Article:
The Tree of Life as a visual metaphor for relationships and the interconnectedness of all living things. One 19th century theorist described it poetically, writing, "As buds give rise by growth to fresh buds, and these, if vigorous branch out and overtop many a feebler branch, so by generation I believe it has been with the Great Tree of Life, which fills with its dead and broken branches the crust of the Earth and covers the surface with its ever-branching and beautiful ramifications." Each unique fair trade metal sculpture is hand- cut from recycled 55- gallon steel drums. To begin the process, both ends of the drum are removed and placed inside of the remaining cylinder, along with scrap paper and dried banana or sugar cane leaves. Next, the contents are set ablaze to burn off any paint or residue and strengthen the metal. When cooled, the drums are sliced down the side and flattened, effectively creating a "steel canvas" of approximately 3' x 6', upon which the design is drawn. Using a hammer, chisel and various other primitive tools, the desired image is cut out and decorative patterns are pounded into the metal. Finally, a weather-proof finish coating is applied, making these fascinating pieces of folk art perfect for displaying indoors or out.
All it takes to hang this metal sculpture is a few nails and a little know-how. Here's the know-how part: Place the first nail within a closed or notched design element and hammer it into the wall. Using a second and even a third nail - if the sculpture is large - to straighten and secure the piece. Then, stand back and admire your work. That's it! Though it is protected with a weather-proof finish, this sculpture will rust over time, if exposed to outdoor weather. To prevent this from happening, grab a can of spray on enamel at the hardware store and go to it. Once a year should be plenty. It's a snap! In the village of Croix-des-Bouquets, Haiti, the air rings with the sound of metal banging against metal. Workshops line the streets of the village and outside each are stacks of discarded 55-gallon drums awaiting transformation. To begin the process, the tops of the barrels are removed and the open barrel is stuffed with straw and dried banana leaves and then set ablaze. This burns out the residue and old paint and strengthens the metal. After the barrels have cooled, they are slit down the side, pried open, pounded flat and sanded down, giving the artist a smooth flat surface, much like a painter's canvas. The artist chalks his design onto the metal and then, using a hammer and chisel, begins the work of cutting the sculpture and giving it form, detail and dimension. When he is satisfied with his results, he pounds his signature onto the sculpture and seals it with a protective, weather-proof finish.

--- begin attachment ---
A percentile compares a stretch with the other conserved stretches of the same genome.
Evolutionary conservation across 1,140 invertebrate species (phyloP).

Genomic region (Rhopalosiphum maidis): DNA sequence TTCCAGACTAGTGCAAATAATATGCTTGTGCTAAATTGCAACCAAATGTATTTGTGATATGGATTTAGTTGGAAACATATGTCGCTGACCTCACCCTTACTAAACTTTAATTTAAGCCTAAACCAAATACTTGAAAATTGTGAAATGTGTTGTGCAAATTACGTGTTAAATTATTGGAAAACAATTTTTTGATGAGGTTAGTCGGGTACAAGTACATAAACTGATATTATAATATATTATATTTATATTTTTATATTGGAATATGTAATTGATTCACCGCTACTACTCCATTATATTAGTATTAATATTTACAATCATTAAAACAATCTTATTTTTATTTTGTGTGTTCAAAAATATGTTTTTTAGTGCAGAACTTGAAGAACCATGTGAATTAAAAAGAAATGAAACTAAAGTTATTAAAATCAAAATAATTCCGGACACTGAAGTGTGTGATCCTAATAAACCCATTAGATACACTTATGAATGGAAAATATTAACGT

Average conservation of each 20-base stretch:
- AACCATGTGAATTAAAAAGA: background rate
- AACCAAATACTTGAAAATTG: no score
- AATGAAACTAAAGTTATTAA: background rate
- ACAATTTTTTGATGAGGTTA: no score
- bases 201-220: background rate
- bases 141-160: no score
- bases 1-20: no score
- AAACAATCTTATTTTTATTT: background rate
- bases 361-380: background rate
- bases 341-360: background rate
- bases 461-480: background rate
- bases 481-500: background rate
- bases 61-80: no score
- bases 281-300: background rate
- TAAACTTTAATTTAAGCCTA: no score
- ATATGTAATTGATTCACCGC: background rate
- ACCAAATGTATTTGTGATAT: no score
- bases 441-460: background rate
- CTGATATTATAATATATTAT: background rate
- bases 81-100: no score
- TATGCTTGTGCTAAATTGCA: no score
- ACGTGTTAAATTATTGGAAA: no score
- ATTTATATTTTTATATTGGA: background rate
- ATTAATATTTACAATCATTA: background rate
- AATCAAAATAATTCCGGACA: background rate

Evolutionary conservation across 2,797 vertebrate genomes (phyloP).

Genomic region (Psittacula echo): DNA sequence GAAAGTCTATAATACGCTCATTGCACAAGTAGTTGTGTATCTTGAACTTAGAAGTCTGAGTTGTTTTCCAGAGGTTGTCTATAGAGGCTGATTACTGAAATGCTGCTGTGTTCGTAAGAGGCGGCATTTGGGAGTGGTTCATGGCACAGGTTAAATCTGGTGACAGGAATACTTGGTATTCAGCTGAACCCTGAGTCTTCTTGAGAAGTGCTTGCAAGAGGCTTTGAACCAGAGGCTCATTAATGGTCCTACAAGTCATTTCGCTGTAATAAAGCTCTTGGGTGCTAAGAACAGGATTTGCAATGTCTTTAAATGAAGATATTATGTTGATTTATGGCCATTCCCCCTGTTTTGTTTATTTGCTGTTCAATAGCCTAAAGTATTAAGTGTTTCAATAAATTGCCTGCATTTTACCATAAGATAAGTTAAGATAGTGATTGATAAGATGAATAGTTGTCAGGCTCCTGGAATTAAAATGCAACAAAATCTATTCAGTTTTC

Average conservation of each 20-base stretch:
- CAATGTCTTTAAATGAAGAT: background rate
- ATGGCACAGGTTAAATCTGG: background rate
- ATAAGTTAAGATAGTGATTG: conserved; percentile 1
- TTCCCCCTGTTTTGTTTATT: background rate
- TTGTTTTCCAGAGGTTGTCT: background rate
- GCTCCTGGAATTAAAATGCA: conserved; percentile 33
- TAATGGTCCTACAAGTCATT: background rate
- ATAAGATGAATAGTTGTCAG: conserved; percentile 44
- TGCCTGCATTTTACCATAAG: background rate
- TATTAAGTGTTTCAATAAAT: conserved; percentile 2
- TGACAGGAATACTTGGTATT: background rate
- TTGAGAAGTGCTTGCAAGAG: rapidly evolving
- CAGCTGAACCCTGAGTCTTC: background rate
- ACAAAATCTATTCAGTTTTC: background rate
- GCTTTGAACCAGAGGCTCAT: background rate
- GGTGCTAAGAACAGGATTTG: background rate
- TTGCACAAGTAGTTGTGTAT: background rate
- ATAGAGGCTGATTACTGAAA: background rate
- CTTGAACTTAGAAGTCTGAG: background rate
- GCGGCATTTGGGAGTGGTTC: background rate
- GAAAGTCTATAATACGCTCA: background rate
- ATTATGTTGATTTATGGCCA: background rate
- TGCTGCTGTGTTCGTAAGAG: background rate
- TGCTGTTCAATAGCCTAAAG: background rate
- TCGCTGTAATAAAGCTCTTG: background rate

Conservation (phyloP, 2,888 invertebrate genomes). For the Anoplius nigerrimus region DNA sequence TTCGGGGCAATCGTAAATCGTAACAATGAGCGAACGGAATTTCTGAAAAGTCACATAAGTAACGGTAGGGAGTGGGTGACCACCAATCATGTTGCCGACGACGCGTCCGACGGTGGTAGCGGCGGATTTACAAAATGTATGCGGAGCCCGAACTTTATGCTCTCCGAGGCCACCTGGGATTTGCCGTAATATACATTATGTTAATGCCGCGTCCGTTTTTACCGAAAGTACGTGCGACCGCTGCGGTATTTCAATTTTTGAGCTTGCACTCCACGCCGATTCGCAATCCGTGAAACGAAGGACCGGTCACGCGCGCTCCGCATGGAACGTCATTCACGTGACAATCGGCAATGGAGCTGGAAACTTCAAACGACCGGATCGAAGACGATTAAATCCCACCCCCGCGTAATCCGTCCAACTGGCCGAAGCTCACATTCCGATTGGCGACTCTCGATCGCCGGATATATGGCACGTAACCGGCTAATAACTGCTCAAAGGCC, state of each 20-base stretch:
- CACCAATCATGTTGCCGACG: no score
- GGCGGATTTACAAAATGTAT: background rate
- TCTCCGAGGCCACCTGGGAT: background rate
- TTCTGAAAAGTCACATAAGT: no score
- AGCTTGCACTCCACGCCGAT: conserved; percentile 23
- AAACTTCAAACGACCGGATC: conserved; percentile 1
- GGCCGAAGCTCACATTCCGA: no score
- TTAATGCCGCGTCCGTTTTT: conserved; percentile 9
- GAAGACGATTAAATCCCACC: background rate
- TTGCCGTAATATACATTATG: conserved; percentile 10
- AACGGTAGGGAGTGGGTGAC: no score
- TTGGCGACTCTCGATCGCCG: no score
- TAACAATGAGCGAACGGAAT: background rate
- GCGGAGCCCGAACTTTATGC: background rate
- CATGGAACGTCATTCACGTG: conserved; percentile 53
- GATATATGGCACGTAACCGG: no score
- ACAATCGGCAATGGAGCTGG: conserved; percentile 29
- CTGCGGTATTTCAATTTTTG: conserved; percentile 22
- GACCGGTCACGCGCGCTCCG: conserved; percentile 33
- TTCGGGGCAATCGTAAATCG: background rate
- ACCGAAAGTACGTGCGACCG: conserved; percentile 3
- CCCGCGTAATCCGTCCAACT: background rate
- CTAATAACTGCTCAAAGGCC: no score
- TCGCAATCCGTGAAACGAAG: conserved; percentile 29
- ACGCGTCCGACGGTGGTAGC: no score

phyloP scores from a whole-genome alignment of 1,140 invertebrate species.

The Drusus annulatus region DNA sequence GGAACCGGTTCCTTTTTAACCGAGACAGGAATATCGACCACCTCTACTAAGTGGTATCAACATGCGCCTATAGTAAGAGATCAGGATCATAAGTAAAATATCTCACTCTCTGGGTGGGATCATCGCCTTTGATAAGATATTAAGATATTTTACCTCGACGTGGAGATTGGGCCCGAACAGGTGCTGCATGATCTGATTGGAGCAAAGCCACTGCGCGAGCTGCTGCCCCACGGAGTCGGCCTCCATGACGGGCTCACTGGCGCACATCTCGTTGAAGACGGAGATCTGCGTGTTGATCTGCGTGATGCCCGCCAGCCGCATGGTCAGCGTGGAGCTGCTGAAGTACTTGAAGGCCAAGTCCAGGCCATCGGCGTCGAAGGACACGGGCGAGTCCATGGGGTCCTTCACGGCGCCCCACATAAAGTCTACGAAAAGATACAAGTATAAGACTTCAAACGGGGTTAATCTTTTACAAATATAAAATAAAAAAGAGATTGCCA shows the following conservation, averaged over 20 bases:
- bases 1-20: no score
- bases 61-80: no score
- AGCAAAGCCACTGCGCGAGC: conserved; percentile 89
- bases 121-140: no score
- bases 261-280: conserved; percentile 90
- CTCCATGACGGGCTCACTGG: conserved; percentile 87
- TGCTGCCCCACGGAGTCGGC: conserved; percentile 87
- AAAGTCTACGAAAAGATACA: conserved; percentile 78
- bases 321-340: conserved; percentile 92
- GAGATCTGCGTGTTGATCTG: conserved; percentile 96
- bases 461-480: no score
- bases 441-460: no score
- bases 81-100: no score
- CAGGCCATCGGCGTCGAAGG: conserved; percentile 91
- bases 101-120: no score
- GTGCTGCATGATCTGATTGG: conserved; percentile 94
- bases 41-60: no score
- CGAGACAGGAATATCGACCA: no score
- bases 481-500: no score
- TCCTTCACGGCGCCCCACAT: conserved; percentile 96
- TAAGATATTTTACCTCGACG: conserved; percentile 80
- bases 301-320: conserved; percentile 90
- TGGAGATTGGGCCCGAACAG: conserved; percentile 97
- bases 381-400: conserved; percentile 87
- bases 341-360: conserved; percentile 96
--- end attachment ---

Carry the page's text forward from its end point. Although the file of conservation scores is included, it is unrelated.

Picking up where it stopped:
The Haitian method of creating sculptures originated over 6o years ago and has changed very little in that time. Outside each workshop are stacked 55 gallon drums, waiting to be prepared. Apprentice artists and laborers cut off the tops and bottoms of the drums, fill them with straw and dry banana leaves, and then light them to burn out residues and strengthen the metal. When cooled, the drums are slit down the sides, pried apart, pounded flat with mallets, and vigorously sanded. At this point the artist takes over, chalking his intended design onto the metal. Using a hammer and chisel and other simple tools, the artist undertakes the intricate work of cutting, beading and detailing each piece. When he is finally satisfied with the results, he pounds his signature onto the sculpture and seals it up with a protective finish. This recycled metal sculpture has a protective coating. If your piece is displayed outdoors, however, it will wear off over time. To keep this sculpture looking the same as the day you bought it, take five minutes once a year to apply a clear spray-on enamel coating. It's a snap.It's easy to hang your sculpture with just a few nails. Place the first nail within two design elements that are touching or notched. Then use a second and possibly a third nail, if the sculpture is large, to straighten and secure the piece against the wall. You want the nails to "disappear" into the sculpture - and they will. Like magic...